Subtractive equalization means you start with removing unwanted sounds and frequencies from your master, before amplifying anything else. A lot of the time, less is more in music production. A trained ear can pick up problematic or unwanted frequencies in the track and subtract them to give more room to the essential sounds.

Many sound systems can’t even reproduce the frequency range that your track might have (especially extreme lows and highs), so bluntly speaking they’re not essential. These sounds can be subtracted in the mastering process to give more room for the frequencies that we can actually hear and feel.

Cutting out the unnecessary frequencies might very well give our track the breathing room it needs without the use of additive equalization, where we would just boost the important frequencies to drown out the noise and trash sounds.

4. Compression

Compression is not necessarily an essential part of mastering, but it can give your tracks way more headroom. Compression allows you to separate and boost different frequencies in your mix, and should largely be done in the production / mixdown process.

Done right, compression can give your sounds a richer tone and give increase their dynamic range, by reducing the loudest parts of your mix and lifting the quietest ones. If you go overboard, you can easily kill your track by overcompressing it, so it should be applied with care.

Proper mixing gives you a lot more room to play around with the individual sounds, before bringing your work to mastering table.

Compressors, whether they’re analog hardware, or a VST-plugin in your DAW, usually come with four main attributes or parameters:

Threshold and ratio: The threshold will determine the sound level threshold (in dB) for when the compression of the track kicks in. The ratio determines how much compression will be applied to the audio track.

Attack and release: Attack time determines how quickly the compression will be applied once the threshold is reached, the release time determines how long the compression will be applied once the levels drop back below the threshold.

Soft knee and hard knee: Knee settings determine how sharply or smoothly the compression will kick in. Hard knee takes effect almost instantly and soft knee is more gradual. Soft knee is usually the preferred setting for master compressors, since in this stage of the post-productions, we’re not looking forward to making drastic changes to the track, only to enhance it.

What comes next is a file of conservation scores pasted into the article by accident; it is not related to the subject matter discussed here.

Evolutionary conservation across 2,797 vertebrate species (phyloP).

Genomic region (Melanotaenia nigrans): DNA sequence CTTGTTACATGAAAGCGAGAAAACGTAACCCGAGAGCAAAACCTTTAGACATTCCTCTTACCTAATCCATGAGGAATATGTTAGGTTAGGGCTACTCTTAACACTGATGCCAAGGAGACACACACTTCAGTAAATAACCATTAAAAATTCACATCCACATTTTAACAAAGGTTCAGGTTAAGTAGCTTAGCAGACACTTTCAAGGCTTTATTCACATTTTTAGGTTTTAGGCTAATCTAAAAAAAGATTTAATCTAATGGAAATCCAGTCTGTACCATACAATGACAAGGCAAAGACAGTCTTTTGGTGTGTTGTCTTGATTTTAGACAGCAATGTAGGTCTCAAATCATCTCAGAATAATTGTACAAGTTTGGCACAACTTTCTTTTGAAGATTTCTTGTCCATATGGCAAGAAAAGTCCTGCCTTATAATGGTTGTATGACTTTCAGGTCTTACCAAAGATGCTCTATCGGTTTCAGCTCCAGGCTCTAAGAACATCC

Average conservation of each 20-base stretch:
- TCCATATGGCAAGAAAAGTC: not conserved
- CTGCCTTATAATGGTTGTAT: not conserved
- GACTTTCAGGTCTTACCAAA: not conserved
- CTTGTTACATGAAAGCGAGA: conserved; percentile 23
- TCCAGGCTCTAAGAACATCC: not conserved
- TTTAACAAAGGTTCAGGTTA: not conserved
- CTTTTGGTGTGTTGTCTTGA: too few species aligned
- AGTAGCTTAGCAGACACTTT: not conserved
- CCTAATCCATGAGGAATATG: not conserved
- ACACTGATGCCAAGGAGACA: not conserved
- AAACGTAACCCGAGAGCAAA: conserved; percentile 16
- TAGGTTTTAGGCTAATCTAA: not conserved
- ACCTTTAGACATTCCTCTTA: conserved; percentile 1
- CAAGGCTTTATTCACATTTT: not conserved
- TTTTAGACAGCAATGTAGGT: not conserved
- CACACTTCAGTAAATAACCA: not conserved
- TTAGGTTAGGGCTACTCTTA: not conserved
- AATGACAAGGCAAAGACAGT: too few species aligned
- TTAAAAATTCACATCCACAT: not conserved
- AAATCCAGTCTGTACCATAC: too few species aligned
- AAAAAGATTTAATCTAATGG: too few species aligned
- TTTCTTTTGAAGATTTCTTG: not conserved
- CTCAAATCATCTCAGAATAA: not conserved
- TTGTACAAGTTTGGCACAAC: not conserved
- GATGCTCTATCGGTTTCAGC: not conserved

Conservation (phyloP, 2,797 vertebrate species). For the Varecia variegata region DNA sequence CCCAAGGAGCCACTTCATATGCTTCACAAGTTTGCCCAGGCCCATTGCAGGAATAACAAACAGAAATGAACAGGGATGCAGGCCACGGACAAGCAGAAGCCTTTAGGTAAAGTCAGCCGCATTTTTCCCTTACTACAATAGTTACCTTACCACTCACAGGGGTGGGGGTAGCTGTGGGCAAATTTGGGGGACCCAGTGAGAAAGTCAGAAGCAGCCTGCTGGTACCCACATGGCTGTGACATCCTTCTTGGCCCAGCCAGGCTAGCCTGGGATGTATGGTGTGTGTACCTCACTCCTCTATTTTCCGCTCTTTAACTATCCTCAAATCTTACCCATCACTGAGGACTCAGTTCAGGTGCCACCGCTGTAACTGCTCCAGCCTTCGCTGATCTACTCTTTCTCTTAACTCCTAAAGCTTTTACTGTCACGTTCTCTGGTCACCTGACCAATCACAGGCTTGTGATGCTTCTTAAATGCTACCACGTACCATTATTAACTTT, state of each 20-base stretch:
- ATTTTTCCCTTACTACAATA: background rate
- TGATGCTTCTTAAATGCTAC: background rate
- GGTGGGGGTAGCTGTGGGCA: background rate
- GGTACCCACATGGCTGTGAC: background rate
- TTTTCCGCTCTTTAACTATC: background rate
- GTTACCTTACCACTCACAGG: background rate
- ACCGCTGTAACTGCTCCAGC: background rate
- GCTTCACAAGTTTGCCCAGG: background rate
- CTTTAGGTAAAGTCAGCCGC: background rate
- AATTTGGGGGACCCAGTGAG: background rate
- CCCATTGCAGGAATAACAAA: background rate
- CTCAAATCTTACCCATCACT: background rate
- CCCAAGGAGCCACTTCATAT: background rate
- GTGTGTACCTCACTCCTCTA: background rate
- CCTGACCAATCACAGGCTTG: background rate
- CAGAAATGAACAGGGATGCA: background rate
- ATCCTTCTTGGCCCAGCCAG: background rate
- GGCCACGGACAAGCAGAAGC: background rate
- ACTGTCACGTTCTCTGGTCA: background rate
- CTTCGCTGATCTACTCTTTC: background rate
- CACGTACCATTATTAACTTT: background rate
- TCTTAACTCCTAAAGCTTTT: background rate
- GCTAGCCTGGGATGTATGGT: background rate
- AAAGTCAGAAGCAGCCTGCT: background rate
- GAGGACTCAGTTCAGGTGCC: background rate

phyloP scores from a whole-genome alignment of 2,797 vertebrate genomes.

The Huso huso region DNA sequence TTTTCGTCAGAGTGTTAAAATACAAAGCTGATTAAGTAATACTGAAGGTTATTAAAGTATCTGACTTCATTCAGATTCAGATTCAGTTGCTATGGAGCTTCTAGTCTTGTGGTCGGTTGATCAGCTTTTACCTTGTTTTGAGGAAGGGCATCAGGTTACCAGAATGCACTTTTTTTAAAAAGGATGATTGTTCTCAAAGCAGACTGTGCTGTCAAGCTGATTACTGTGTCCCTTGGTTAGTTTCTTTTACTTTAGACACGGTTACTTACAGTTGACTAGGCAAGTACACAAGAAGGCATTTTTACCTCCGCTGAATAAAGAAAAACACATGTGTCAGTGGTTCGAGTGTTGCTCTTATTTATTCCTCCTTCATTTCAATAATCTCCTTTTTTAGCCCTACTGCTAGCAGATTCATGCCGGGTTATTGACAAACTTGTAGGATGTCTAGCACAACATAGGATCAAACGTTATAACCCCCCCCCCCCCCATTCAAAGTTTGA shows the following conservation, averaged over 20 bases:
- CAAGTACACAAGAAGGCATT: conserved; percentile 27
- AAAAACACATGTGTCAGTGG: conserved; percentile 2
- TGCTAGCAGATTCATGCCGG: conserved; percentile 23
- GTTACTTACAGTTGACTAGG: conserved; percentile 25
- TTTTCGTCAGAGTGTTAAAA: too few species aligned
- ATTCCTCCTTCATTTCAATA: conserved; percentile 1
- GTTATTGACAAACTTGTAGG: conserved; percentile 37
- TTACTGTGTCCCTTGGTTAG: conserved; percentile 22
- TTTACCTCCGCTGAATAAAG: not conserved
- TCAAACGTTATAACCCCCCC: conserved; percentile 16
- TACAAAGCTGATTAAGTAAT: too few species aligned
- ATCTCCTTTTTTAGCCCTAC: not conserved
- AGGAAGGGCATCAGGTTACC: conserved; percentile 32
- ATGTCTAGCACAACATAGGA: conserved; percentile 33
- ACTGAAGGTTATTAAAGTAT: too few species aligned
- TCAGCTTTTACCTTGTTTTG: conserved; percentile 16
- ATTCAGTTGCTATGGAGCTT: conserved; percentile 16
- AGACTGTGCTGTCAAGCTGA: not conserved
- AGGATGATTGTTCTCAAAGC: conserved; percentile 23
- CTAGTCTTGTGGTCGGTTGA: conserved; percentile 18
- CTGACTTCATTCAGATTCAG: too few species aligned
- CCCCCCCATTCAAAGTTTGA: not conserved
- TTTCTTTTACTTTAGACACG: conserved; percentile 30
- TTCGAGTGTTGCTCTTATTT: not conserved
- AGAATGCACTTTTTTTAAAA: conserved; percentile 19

Make-Up Gain: This allows you to raise your compressed master signal back up to its original sound level before the compression. If our settings are right, now our master track should have more kick and more overall balance.

Multi-band compression: You can also use multi-band compression, to separate your track into multiple separate frequency ranges, which can then be compressed independently. Applying multi-band compression effectively requires more experience.

4. Gentle Distortion and Harmonic Generation

Gentle distortion and harmonic generation attempts to imitate the types of audio artifacts that arise from using physically imperfect equipment, simply because humans tend to like the way it sounds. Digital audio is practically perfect, which can sound tinny and artificial. These techniques are used to add the type of natural “warmth” to an audio track that analog recording equipment would.

5. Equalization and Expansion

Configure the dynamic range and amplification of frequencies.

6. Stereo Imaging

Stereo imaging lets you control where the sound appears to be coming from, and create spatial complexity in the audio via stereo image expansion. We recommend using these tools in the mixing process, as the mastering process can’t tweak individual sounds as effectively. A narrow stereo image is easier to mix, but can sound tinny. A stereo image that is too wide is very displeasing to the ear, and many sound systems won’t even be able to play it properly.

7. Limiting and Metering

Limiting your volumes is perhaps the most important and final thing you do in the mastering process, where you get your track to sound as loud and clear as other professional tracks, by controlling input and output gains.

Limiters allow you to raise the volume of your track to its maximum potential without distortion or clipping. Clipping and distortion occurs when the volume exceeds +-0 dB, and with a limiter, you’ll make sure that this line is never crossed.

You can also use them to boost the overall level of the track without exceeding the upper set limit (usually set between -0,5 dB and 0 dB) at the end of the mastering process.

Don’t boost your master volume too much – the Loudness War is a term for a reason.

8. Exporting the master

Now you are ready to export your final master mix and pump that shit like they do in the future!

Check out our recommended audio mastering services

If you think that your mastering skills aren’t up to par, then don’t worry: there’s plenty of affordable audio mastering services online who are more than happy to give your music the aftertouch it deserves!

Here you can check out our reviews of audio mastering services that have been proven to deliver on their promises – and won’t make you live in poverty!